Virtual Learning is more than just sending videos to students for them to watch or homework they need to submit. No, it is certainly much more than that. Following the BFIS strategic plan directions, some years ago, our school started to develop online teaching and learning platforms, implementing cutting-edge technology and a 1:1 computer program. When the Covid19 crisis hit the planet, BFIS was well prepared to move from the traditional classroom to virtual learning. In January 2020 our Senior Leadership Team anticipating what was about to come, began to plan the transition to online classes, providing intensive training for our teachers and implementing some new software to run virtual classes. Our first days of virtual learning were a bit bumpy but we are making appropriate changes as we are advancing with the program.
Obviously, a virtual school experience is very different for a student in Elementary School than it is for a Middle and High School Student. Our plan and framework takes into account different levels of independence and developmental levels.
Students will maintain their current schedules with small modifications and the program will adapt to provide a varied mix of online and offline activities in every class. If you want to take a look to our schedules for the 2019-2020 school year , please click in this link: https://www.bfischool.org/school-life/new-schedule-2019-2020
Want to know more about our school and our Admissions process?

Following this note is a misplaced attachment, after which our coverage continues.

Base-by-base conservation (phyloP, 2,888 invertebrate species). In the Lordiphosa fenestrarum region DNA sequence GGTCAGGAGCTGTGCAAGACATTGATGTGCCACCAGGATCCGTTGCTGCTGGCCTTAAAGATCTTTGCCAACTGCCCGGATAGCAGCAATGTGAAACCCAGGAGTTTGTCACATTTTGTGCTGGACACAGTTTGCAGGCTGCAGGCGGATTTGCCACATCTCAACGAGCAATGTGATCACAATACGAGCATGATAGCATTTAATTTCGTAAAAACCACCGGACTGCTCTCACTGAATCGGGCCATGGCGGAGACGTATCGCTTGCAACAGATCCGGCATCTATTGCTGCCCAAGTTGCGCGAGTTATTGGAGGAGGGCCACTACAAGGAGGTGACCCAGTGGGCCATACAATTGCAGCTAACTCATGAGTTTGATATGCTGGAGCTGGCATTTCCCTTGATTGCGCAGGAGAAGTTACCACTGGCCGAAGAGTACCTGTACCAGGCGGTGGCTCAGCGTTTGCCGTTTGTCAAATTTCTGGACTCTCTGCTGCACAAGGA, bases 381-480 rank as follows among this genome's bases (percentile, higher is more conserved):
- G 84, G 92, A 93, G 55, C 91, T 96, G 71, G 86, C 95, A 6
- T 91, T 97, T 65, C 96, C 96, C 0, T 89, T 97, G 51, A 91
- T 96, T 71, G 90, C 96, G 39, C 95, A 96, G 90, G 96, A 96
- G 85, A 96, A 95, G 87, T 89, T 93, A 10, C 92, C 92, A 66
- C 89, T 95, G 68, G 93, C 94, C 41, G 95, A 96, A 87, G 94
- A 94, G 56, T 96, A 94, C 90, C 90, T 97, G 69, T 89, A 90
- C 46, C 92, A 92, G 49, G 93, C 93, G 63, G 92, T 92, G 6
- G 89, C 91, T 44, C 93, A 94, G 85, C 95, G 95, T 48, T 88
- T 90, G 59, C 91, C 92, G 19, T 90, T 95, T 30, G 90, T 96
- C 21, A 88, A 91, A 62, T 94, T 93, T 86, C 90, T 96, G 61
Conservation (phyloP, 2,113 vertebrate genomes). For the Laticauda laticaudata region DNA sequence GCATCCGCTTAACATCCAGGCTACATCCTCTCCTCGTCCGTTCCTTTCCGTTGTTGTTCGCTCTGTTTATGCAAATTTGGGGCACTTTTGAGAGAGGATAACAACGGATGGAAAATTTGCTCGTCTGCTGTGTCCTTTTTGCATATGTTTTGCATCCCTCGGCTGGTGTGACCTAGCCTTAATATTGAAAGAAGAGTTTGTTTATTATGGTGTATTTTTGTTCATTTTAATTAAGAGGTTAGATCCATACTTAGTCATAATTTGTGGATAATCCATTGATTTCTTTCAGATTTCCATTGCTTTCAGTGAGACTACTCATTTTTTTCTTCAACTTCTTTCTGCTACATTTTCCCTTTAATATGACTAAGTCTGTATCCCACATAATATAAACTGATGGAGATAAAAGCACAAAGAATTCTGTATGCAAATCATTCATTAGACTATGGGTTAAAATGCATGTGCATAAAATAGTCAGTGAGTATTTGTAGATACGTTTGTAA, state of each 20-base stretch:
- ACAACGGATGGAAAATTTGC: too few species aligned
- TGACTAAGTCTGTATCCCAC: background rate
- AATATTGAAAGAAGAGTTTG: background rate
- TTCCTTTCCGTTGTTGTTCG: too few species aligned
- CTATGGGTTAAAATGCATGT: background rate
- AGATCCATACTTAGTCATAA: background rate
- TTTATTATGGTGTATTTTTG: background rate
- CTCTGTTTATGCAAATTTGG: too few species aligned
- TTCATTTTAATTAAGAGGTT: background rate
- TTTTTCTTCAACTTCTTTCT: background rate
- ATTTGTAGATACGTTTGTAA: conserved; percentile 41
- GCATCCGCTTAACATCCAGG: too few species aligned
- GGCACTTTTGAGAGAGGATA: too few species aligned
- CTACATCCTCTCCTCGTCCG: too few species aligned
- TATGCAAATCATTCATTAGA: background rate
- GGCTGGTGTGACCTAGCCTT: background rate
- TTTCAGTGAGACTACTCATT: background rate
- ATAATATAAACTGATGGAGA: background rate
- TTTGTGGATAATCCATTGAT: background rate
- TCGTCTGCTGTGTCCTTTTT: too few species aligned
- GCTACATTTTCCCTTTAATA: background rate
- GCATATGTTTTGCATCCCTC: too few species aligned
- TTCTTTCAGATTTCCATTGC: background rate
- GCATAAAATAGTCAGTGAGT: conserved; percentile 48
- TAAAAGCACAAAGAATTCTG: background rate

The Chairman of ULI Barcelona, Montserrat Rius, invited three Grade 11 IB Econ students and our IB Econ teacher, Mr. Composto, to attend the ULI (Urban Land Institute) Spain Annual Networking Lunch with Mr. Martin Wolf, Associate Editor and Chief Economics Commentator at the Financial Times. Martin Wolf addressed questions from the audience and a question from our BFIS students regarding past, current, and future macroeconomic concerns and trends.
Martin Wolf is chief economics commentator at the Financial Times, London. He was awarded the CBE (Commander of the British Empire) in 2000 “for services to financial journalism”.
Martin Wolf is chief economics commentator at the Financial Times, London. He was awarded the CBE (Commander of the British Empire) in 2000 “for services to financial journalism”. Mr Wolf was joint winner of the Wincott Foundation senior prize for excellence in financial journalism for 1989 and 1997. He won the RTZ David Watt memorial prize for 1994. He won the “Accenture Decade of Excellence” at the Business Journalist of the Year Awards of 2003. He won the Ludwig Erhard Prize for economic commentary for 2009. He won “Commentariat of the Year 2009” at the Comment Awards, sponsored by Editorial Intelligence. He was joint winner of the 2009 award for columns in “giant newspapers” at the 15th annual Best in Business Journalism competition of The Society of American Business Editors and Writers.
His most recent book is The Shifts and The Shocks: What we’ve learned – and have still to learn – from the financial crisis (London and New York: Allen Lane, 2014).
The Urban Land Institute is a global non-profit education and research institute supported by its members. Its mission is to provide leadership in the responsible use of land and in creating and sustaining thriving communities worldwide. Established in 1936, the Institute has over 40,000 members around the world representing all aspects of land use and development disciplines.
BFIS welcomed Paul Andersen back to continue our school-wide professional learning on the Next Generation Science Standards. This week, Paul worked with teachers across elementary, middle and high school. Teachers quickly moved from theory to practice when seeing instructional strategies modeled with our students during the lab site components of this professional learning experience.